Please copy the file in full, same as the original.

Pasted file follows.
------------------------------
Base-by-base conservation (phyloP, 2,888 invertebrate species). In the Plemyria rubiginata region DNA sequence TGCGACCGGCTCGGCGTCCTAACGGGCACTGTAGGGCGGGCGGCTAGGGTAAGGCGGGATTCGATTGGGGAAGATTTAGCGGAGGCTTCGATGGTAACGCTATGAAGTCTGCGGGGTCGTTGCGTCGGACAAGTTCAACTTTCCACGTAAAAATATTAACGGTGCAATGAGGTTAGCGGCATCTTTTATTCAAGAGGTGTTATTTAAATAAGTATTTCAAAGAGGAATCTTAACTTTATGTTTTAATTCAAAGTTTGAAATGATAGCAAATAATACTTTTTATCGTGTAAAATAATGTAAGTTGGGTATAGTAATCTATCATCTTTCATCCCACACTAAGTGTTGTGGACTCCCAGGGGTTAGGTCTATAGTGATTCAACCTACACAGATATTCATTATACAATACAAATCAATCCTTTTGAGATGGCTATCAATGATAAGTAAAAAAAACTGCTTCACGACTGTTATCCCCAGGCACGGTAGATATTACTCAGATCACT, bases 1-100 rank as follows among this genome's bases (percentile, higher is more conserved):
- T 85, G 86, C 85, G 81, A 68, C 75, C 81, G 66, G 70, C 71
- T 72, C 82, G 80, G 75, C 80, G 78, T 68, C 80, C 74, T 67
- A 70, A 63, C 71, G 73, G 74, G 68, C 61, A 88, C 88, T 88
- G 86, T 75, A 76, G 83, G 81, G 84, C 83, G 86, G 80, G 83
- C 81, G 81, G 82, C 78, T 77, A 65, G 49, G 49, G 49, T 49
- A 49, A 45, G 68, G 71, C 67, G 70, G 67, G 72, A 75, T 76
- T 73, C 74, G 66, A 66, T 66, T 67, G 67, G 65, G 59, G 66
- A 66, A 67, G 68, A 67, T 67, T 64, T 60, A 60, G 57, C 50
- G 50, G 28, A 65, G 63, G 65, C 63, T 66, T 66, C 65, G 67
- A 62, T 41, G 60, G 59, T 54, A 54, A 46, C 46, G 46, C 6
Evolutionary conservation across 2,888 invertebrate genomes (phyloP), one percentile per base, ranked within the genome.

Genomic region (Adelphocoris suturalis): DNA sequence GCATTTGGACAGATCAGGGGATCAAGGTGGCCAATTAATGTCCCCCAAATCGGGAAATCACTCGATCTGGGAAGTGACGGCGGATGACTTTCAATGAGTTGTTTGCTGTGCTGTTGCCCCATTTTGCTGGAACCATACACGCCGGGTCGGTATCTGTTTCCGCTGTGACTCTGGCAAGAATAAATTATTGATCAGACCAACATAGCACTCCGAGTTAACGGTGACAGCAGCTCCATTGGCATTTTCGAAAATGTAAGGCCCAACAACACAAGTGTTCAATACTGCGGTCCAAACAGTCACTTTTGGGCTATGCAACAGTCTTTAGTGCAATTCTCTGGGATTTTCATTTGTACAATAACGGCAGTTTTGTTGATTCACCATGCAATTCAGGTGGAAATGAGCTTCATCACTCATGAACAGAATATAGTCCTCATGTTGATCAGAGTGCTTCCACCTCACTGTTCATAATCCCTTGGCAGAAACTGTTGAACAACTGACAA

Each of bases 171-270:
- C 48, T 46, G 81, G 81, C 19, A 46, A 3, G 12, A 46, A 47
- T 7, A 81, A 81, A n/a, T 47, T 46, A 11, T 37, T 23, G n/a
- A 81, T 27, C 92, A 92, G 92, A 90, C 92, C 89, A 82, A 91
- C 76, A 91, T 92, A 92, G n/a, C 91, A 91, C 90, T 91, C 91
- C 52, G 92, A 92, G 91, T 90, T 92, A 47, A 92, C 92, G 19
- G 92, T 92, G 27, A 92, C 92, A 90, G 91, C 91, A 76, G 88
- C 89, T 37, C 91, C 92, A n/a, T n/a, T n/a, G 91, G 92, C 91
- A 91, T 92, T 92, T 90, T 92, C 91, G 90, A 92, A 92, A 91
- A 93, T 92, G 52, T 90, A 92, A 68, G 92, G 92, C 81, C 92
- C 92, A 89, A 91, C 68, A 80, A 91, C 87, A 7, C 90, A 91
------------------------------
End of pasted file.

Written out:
Base-by-base conservation (phyloP, 2,888 invertebrate species). In the Plemyria rubiginata region DNA sequence TGCGACCGGCTCGGCGTCCTAACGGGCACTGTAGGGCGGGCGGCTAGGGTAAGGCGGGATTCGATTGGGGAAGATTTAGCGGAGGCTTCGATGGTAACGCTATGAAGTCTGCGGGGTCGTTGCGTCGGACAAGTTCAACTTTCCACGTAAAAATATTAACGGTGCAATGAGGTTAGCGGCATCTTTTATTCAAGAGGTGTTATTTAAATAAGTATTTCAAAGAGGAATCTTAACTTTATGTTTTAATTCAAAGTTTGAAATGATAGCAAATAATACTTTTTATCGTGTAAAATAATGTAAGTTGGGTATAGTAATCTATCATCTTTCATCCCACACTAAGTGTTGTGGACTCCCAGGGGTTAGGTCTATAGTGATTCAACCTACACAGATATTCATTATACAATACAAATCAATCCTTTTGAGATGGCTATCAATGATAAGTAAAAAAAACTGCTTCACGACTGTTATCCCCAGGCACGGTAGATATTACTCAGATCACT, bases 1-100 rank as follows among this genome's bases (percentile, higher is more conserved):
- T 85, G 86, C 85, G 81, A 68, C 75, C 81, G 66, G 70, C 71
- T 72, C 82, G 80, G 75, C 80, G 78, T 68, C 80, C 74, T 67
- A 70, A 63, C 71, G 73, G 74, G 68, C 61, A 88, C 88, T 88
- G 86, T 75, A 76, G 83, G 81, G 84, C 83, G 86, G 80, G 83
- C 81, G 81, G 82, C 78, T 77, A 65, G 49, G 49, G 49, T 49
- A 49, A 45, G 68, G 71, C 67, G 70, G 67, G 72, A 75, T 76
- T 73, C 74, G 66, A 66, T 66, T 67, G 67, G 65, G 59, G 66
- A 66, A 67, G 68, A 67, T 67, T 64, T 60, A 60, G 57, C 50
- G 50, G 28, A 65, G 63, G 65, C 63, T 66, T 66, C 65, G 67
- A 62, T 41, G 60, G 59, T 54, A 54, A 46, C 46, G 46, C 6
Evolutionary conservation across 2,888 invertebrate genomes (phyloP), one percentile per base, ranked within the genome.

Genomic region (Adelphocoris suturalis): DNA sequence GCATTTGGACAGATCAGGGGATCAAGGTGGCCAATTAATGTCCCCCAAATCGGGAAATCACTCGATCTGGGAAGTGACGGCGGATGACTTTCAATGAGTTGTTTGCTGTGCTGTTGCCCCATTTTGCTGGAACCATACACGCCGGGTCGGTATCTGTTTCCGCTGTGACTCTGGCAAGAATAAATTATTGATCAGACCAACATAGCACTCCGAGTTAACGGTGACAGCAGCTCCATTGGCATTTTCGAAAATGTAAGGCCCAACAACACAAGTGTTCAATACTGCGGTCCAAACAGTCACTTTTGGGCTATGCAACAGTCTTTAGTGCAATTCTCTGGGATTTTCATTTGTACAATAACGGCAGTTTTGTTGATTCACCATGCAATTCAGGTGGAAATGAGCTTCATCACTCATGAACAGAATATAGTCCTCATGTTGATCAGAGTGCTTCCACCTCACTGTTCATAATCCCTTGGCAGAAACTGTTGAACAACTGACAA

Each of bases 171-270:
- C 48, T 46, G 81, G 81, C 19, A 46, A 3, G 12, A 46, A 47
- T 7, A 81, A 81, A n/a, T 47, T 46, A 11, T 37, T 23, G n/a
- A 81, T 27, C 92, A 92, G 92, A 90, C 92, C 89, A 82, A 91
- C 76, A 91, T 92, A 92, G n/a, C 91, A 91, C 90, T 91, C 91
- C 52, G 92, A 92, G 91, T 90, T 92, A 47, A 92, C 92, G 19
- G 92, T 92, G 27, A 92, C 92, A 90, G 91, C 91, A 76, G 88
- C 89, T 37, C 91, C 92, A n/a, T n/a, T n/a, G 91, G 92, C 91
- A 91, T 92, T 92, T 90, T 92, C 91, G 90, A 92, A 92, A 91
- A 93, T 92, G 52, T 90, A 92, A 68, G 92, G 92, C 81, C 92
- C 92, A 89, A 91, C 68, A 80, A 91, C 87, A 7, C 90, A 91